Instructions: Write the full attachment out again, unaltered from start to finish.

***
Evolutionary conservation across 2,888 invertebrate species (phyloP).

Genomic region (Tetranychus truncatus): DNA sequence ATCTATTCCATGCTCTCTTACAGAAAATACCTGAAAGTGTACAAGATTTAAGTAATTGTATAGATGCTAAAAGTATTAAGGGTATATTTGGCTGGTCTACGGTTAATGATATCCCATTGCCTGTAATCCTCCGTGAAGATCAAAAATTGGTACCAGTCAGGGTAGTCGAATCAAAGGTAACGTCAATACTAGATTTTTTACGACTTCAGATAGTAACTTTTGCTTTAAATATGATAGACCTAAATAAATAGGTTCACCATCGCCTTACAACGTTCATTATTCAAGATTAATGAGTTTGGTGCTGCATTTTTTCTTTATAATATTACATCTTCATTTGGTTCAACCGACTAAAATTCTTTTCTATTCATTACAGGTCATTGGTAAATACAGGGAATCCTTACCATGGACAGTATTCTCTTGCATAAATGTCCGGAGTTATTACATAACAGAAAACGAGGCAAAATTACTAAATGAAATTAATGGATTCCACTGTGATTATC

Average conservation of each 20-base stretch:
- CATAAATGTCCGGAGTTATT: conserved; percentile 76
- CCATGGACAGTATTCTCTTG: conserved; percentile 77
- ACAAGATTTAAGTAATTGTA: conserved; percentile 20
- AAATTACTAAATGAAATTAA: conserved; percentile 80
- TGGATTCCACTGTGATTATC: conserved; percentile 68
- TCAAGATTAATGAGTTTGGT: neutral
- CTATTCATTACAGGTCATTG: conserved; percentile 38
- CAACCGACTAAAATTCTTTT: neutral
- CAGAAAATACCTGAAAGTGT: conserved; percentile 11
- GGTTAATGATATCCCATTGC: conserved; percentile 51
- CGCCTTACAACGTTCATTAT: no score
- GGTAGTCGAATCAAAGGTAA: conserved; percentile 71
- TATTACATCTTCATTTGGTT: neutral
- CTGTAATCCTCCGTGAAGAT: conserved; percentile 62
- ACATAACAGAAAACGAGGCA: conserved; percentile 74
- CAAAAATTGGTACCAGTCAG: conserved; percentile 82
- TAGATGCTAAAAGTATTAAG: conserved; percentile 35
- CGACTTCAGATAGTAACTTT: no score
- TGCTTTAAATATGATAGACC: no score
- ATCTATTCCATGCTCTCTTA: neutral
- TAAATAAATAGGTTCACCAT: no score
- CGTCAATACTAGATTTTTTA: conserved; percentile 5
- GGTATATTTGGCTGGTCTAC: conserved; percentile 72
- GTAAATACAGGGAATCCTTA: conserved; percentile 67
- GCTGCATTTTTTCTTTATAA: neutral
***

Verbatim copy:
Evolutionary conservation across 2,888 invertebrate species (phyloP).

Genomic region (Tetranychus truncatus): DNA sequence ATCTATTCCATGCTCTCTTACAGAAAATACCTGAAAGTGTACAAGATTTAAGTAATTGTATAGATGCTAAAAGTATTAAGGGTATATTTGGCTGGTCTACGGTTAATGATATCCCATTGCCTGTAATCCTCCGTGAAGATCAAAAATTGGTACCAGTCAGGGTAGTCGAATCAAAGGTAACGTCAATACTAGATTTTTTACGACTTCAGATAGTAACTTTTGCTTTAAATATGATAGACCTAAATAAATAGGTTCACCATCGCCTTACAACGTTCATTATTCAAGATTAATGAGTTTGGTGCTGCATTTTTTCTTTATAATATTACATCTTCATTTGGTTCAACCGACTAAAATTCTTTTCTATTCATTACAGGTCATTGGTAAATACAGGGAATCCTTACCATGGACAGTATTCTCTTGCATAAATGTCCGGAGTTATTACATAACAGAAAACGAGGCAAAATTACTAAATGAAATTAATGGATTCCACTGTGATTATC

Average conservation of each 20-base stretch:
- CATAAATGTCCGGAGTTATT: conserved; percentile 76
- CCATGGACAGTATTCTCTTG: conserved; percentile 77
- ACAAGATTTAAGTAATTGTA: conserved; percentile 20
- AAATTACTAAATGAAATTAA: conserved; percentile 80
- TGGATTCCACTGTGATTATC: conserved; percentile 68
- TCAAGATTAATGAGTTTGGT: neutral
- CTATTCATTACAGGTCATTG: conserved; percentile 38
- CAACCGACTAAAATTCTTTT: neutral
- CAGAAAATACCTGAAAGTGT: conserved; percentile 11
- GGTTAATGATATCCCATTGC: conserved; percentile 51
- CGCCTTACAACGTTCATTAT: no score
- GGTAGTCGAATCAAAGGTAA: conserved; percentile 71
- TATTACATCTTCATTTGGTT: neutral
- CTGTAATCCTCCGTGAAGAT: conserved; percentile 62
- ACATAACAGAAAACGAGGCA: conserved; percentile 74
- CAAAAATTGGTACCAGTCAG: conserved; percentile 82
- TAGATGCTAAAAGTATTAAG: conserved; percentile 35
- CGACTTCAGATAGTAACTTT: no score
- TGCTTTAAATATGATAGACC: no score
- ATCTATTCCATGCTCTCTTA: neutral
- TAAATAAATAGGTTCACCAT: no score
- CGTCAATACTAGATTTTTTA: conserved; percentile 5
- GGTATATTTGGCTGGTCTAC: conserved; percentile 72
- GTAAATACAGGGAATCCTTA: conserved; percentile 67
- GCTGCATTTTTTCTTTATAA: neutral